The Internal Revenue Service’s admission that it inappropriately targeted conservative political groups for special scrutiny during the 2012 presidential election only gives congressional Republicans more ammunition as they try to defund and weaken the agency.
For the past few years, Republican lawmakers have sought to slash the funding of the IRS. Reducing the agency’s budget makes it more difficult for it to collect taxes and audit individuals. (Score one for Republicans who dislike high taxes).
But, more importantly, the IRS is also one of the key agencies that will implement the Affordable Care Act. Much of the funding stream for the incoming health care law, arguably the president’s signature legislative achievement, comes from two tax increases: a 3.8 percent hike on investment income for wealthy individuals, estates, and trusts, as well as an additional Medicare tax.
By stripping the IRS of money, the Republicans are indirectly trying to attack the roll-out of the health care law that begins in 2014.
Now, the news that rogue, low-level IRS agents in Ohio investigated conservative groups improperly just adds fuel to the Republicans’ bashing. The agents investigated these organizations to see if they had miscast themselves as tax-exempt groups while actually doing political work. About 75 groups were targeted, according to the Associated Press.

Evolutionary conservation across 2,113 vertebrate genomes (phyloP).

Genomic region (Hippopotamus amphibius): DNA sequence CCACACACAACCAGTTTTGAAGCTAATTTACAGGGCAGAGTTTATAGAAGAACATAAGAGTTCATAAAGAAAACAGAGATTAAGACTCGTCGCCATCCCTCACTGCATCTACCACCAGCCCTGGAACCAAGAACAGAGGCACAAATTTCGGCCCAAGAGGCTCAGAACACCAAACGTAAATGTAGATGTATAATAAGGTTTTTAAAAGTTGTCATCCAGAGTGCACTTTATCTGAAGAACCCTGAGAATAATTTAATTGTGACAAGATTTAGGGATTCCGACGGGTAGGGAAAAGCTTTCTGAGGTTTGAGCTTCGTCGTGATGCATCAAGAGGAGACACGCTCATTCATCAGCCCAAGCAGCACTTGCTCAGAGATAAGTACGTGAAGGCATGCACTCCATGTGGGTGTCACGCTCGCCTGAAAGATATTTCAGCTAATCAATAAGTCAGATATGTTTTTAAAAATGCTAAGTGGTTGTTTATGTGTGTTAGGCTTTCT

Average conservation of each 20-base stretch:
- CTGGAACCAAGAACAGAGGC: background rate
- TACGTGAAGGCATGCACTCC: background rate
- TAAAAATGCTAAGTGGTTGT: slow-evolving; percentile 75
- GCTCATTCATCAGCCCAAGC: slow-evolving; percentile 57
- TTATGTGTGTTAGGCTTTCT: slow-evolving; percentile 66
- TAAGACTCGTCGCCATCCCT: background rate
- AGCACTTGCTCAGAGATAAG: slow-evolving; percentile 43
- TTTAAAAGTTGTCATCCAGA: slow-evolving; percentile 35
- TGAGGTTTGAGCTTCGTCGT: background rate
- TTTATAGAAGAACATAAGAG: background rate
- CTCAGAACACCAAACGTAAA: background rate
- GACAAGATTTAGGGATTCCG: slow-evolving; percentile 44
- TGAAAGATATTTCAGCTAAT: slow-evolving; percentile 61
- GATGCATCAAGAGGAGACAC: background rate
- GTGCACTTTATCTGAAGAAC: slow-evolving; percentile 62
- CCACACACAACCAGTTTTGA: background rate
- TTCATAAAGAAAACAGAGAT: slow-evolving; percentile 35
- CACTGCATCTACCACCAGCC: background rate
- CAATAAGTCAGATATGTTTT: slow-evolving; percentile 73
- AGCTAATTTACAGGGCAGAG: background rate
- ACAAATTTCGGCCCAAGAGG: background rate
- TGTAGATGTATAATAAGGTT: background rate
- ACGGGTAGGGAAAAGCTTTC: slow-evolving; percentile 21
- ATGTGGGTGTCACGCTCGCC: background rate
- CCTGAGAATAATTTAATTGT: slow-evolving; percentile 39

An IRS official admitted that this was wrong and inappropriate at a Friday conference sponsored by the American Bar Association, in a speech that should reverberate throughout the political world for the next several days.
Quickly, inboxes in D.C. filled with statement after statement from Republican lawmakers, expressing outrage at the agency and calls for more accountability and investigations. “As several Senators and I wrote to the IRS last year, there can be no tolerance for the IRS being turned into a political weapon,” Sen. Orrin Hatch of Utah said in a statement. “The American people deserve to know who at the IRS learned about this unlawful activity, when they learned about it, and what they did, or did not, do when they did learned about it.”
The former Republican head of the Office of Management and Budget, Sen. Rob Portman of Ohio, also chimed in: “How were 'low-level workers in Cincinnati' able to initiate practices that completely undermine the IRS’s promise to treat all groups with an even hand?” he said in a statement. “Even more, what were they hoping to do with the copious personal information they obtained from these groups?”
The IRS Commissioner in 2012, Douglas Shulman, left the agency in November when his tenure ended. President Obama has not yet named a replacement.